Desperate times call for desperate comic measures. In these bluesy days following the WTC tragedy and bombings in Afghanistan, Hollywood studios should be trying harder than ever to get back to their original aim: providing entertainment. Unfortunately, they're too busy erasing twin towers (or anything remotely related to them) from every film, ad, and TV show, proving what cinema-goers have suspected for the last two years: Hollywood would rather protect their bottom line, than relieve their audience from the misery surrounding them.
However, yippee for the exception to the rule! Just in the nick of time, Miramax has re-released a humdinger of a martial arts-comedy from 1993; the little-seen but highly respected Iron Monkey. Directed by Yuen Wo Ping (who helmed Drunken Master, Twin Warriors, and provided action choreography for Crouching Tiger, Hidden Dragon and The Matrix), this slam-bang vigilante flick has been touted as an artsy ass-kicker in the vein of CTHD--but don't be fooled. Though the cinematography and character development rivals that of Crouching Tiger, Ping's Iron Monkey is a gut-busting, high-flying comedy with a comic-book plot that actually works.
Our story opens in mid-19th century China, where starving refugees fall prey to the greedy gold-lust of the province governor, who is hoarding the people's food. He's protected by renegade Shaolin monks who, frankly, don't act very monk-like, and excel in bullying the locals, as well as forcing themselves on the town's women. Well, goddam it, enough is enough! And so rises up a black-clad champion of the people, known only as the "Iron Monkey." Much like an actual monkey, he hops from rooftop to rooftop (throwing gold at the peasants, instead of poop), and much like "iron," he smashes the soft, easily broken noses of corrupt officials.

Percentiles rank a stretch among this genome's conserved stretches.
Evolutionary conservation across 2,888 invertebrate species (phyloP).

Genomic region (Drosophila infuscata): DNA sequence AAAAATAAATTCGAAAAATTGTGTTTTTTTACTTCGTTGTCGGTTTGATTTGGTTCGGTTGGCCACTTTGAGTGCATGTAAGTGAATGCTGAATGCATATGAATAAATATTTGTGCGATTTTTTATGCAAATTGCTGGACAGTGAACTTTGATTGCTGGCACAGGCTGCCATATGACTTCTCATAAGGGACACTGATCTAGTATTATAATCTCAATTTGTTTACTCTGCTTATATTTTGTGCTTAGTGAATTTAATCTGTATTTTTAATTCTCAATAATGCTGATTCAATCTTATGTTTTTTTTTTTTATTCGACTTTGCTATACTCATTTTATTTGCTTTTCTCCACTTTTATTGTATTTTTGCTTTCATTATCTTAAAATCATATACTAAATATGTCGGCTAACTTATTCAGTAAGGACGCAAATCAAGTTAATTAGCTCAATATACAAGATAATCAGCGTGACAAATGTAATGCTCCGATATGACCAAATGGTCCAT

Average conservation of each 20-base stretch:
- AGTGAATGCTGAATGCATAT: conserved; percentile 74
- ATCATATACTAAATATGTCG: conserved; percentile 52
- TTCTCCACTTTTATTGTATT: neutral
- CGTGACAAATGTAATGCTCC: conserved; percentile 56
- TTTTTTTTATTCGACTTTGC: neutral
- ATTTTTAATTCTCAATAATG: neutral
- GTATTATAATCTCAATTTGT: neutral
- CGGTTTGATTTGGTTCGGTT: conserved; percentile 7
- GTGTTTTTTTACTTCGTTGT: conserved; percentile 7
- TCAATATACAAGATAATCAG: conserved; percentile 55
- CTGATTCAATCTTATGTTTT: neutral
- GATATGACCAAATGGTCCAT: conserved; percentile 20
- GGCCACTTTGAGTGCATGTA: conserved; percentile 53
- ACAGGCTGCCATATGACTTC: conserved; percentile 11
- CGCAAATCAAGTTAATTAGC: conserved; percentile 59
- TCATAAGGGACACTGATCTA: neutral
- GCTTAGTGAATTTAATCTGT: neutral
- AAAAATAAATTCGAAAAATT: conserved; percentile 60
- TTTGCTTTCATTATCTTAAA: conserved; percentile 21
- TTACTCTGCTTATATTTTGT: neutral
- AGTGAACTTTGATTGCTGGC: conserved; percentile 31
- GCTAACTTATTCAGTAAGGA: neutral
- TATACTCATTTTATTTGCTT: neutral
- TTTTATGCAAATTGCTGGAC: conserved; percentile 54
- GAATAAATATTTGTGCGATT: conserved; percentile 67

Since much of the stolen gold comes from the governor's residence, the high-powered creep sends out his goons in an attempt to flush out the "Iron Monkey." Unfortunately, anyone who utters the word "monkey," (or for that matter, owns a monkey) immediately becomes a suspect, and is tossed in the clink. Two of these suspects include famous physician and martial artist Wong Kei-Ying (Donnie Yen), and his ten-year-old son Wong Fei Hong (Tsang Sze Man). Since Wong Sr. is no slouch in the booty-kicking department, he is given a choice: capture the "Iron Monkey," or his son rots in jail.
Here's the pisser, though! In actuality, the "Iron Monkey" is his newfound friend, Dr. Yang (Yu Rong Guang), who is ably assisted by his hottie nurse Miss Orchid (Jean Wang). What follows is not only a comedy of errors where Dr. Yang must sneak around under the nose of Wong, but a surprisingly touching tale of familial love, as the young Wong is taken underneath the caring wings of Yang and Orchid.
But let's not forget about the ass-whuppin's! Iron Monkey features almost a two-to-one ratio of awesome fight scenes vs. people standing around blabbing. This includes tons of director Ping's famous "wire fu" antics, where heroes and villains alike fly over rooftops and smash through walls. And while the comedy is broad--to say the least!--the mechanics of the martial arts scenes are thrillingly precise, and often gasp-inducing. In fact, the scenes that work best are combinations of high-flying chop sockery and over-the-top humor, such as when our heroes gleefully announce each of their trademark moves ("Claw of Eagle!" "Shadow Kicks!") before using them on their foes.
While Iron Monkey probably won't spawn many chin-rubbing philosophical discussions, this flick is the same sort of all-out, childlike crowd pleaser that Spielberg made when he constructed Raiders of the Lost Ark, featuring fallible heroes who an audience can actually grow to care about.